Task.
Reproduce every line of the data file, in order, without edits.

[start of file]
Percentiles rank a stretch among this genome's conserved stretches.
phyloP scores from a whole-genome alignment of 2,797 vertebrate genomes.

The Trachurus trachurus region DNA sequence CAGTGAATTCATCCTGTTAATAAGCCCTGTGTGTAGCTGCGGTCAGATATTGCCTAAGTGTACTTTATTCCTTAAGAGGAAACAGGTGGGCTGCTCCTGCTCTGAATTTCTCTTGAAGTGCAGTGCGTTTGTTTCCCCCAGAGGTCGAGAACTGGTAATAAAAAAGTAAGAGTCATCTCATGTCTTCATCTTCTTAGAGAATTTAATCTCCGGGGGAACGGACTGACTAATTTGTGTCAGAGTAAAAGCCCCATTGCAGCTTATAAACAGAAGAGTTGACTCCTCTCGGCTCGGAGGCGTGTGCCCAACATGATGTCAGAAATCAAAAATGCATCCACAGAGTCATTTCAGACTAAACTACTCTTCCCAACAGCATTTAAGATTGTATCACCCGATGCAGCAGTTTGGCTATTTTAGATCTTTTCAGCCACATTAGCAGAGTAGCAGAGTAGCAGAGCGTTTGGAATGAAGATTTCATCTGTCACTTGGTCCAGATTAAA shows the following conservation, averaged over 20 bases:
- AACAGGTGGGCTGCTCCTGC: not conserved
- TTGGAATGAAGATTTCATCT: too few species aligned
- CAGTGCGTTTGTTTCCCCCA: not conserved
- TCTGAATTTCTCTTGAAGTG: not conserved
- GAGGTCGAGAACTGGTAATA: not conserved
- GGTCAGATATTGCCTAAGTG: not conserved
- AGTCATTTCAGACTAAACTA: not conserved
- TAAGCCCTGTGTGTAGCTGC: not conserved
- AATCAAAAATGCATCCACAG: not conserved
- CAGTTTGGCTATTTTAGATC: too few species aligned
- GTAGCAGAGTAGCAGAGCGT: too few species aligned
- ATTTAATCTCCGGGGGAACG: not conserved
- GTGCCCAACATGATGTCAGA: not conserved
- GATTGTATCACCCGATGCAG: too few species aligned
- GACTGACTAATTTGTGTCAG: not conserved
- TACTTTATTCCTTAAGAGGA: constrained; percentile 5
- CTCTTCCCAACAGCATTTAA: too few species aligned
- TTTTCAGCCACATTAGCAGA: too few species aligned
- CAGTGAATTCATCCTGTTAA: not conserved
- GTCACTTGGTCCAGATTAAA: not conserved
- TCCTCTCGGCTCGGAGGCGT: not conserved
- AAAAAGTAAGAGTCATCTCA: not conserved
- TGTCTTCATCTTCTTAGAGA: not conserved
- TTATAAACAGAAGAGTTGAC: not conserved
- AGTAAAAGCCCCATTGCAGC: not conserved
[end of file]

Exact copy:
Percentiles rank a stretch among this genome's conserved stretches.
phyloP scores from a whole-genome alignment of 2,797 vertebrate genomes.

The Trachurus trachurus region DNA sequence CAGTGAATTCATCCTGTTAATAAGCCCTGTGTGTAGCTGCGGTCAGATATTGCCTAAGTGTACTTTATTCCTTAAGAGGAAACAGGTGGGCTGCTCCTGCTCTGAATTTCTCTTGAAGTGCAGTGCGTTTGTTTCCCCCAGAGGTCGAGAACTGGTAATAAAAAAGTAAGAGTCATCTCATGTCTTCATCTTCTTAGAGAATTTAATCTCCGGGGGAACGGACTGACTAATTTGTGTCAGAGTAAAAGCCCCATTGCAGCTTATAAACAGAAGAGTTGACTCCTCTCGGCTCGGAGGCGTGTGCCCAACATGATGTCAGAAATCAAAAATGCATCCACAGAGTCATTTCAGACTAAACTACTCTTCCCAACAGCATTTAAGATTGTATCACCCGATGCAGCAGTTTGGCTATTTTAGATCTTTTCAGCCACATTAGCAGAGTAGCAGAGTAGCAGAGCGTTTGGAATGAAGATTTCATCTGTCACTTGGTCCAGATTAAA shows the following conservation, averaged over 20 bases:
- AACAGGTGGGCTGCTCCTGC: not conserved
- TTGGAATGAAGATTTCATCT: too few species aligned
- CAGTGCGTTTGTTTCCCCCA: not conserved
- TCTGAATTTCTCTTGAAGTG: not conserved
- GAGGTCGAGAACTGGTAATA: not conserved
- GGTCAGATATTGCCTAAGTG: not conserved
- AGTCATTTCAGACTAAACTA: not conserved
- TAAGCCCTGTGTGTAGCTGC: not conserved
- AATCAAAAATGCATCCACAG: not conserved
- CAGTTTGGCTATTTTAGATC: too few species aligned
- GTAGCAGAGTAGCAGAGCGT: too few species aligned
- ATTTAATCTCCGGGGGAACG: not conserved
- GTGCCCAACATGATGTCAGA: not conserved
- GATTGTATCACCCGATGCAG: too few species aligned
- GACTGACTAATTTGTGTCAG: not conserved
- TACTTTATTCCTTAAGAGGA: constrained; percentile 5
- CTCTTCCCAACAGCATTTAA: too few species aligned
- TTTTCAGCCACATTAGCAGA: too few species aligned
- CAGTGAATTCATCCTGTTAA: not conserved
- GTCACTTGGTCCAGATTAAA: not conserved
- TCCTCTCGGCTCGGAGGCGT: not conserved
- AAAAAGTAAGAGTCATCTCA: not conserved
- TGTCTTCATCTTCTTAGAGA: not conserved
- TTATAAACAGAAGAGTTGAC: not conserved
- AGTAAAAGCCCCATTGCAGC: not conserved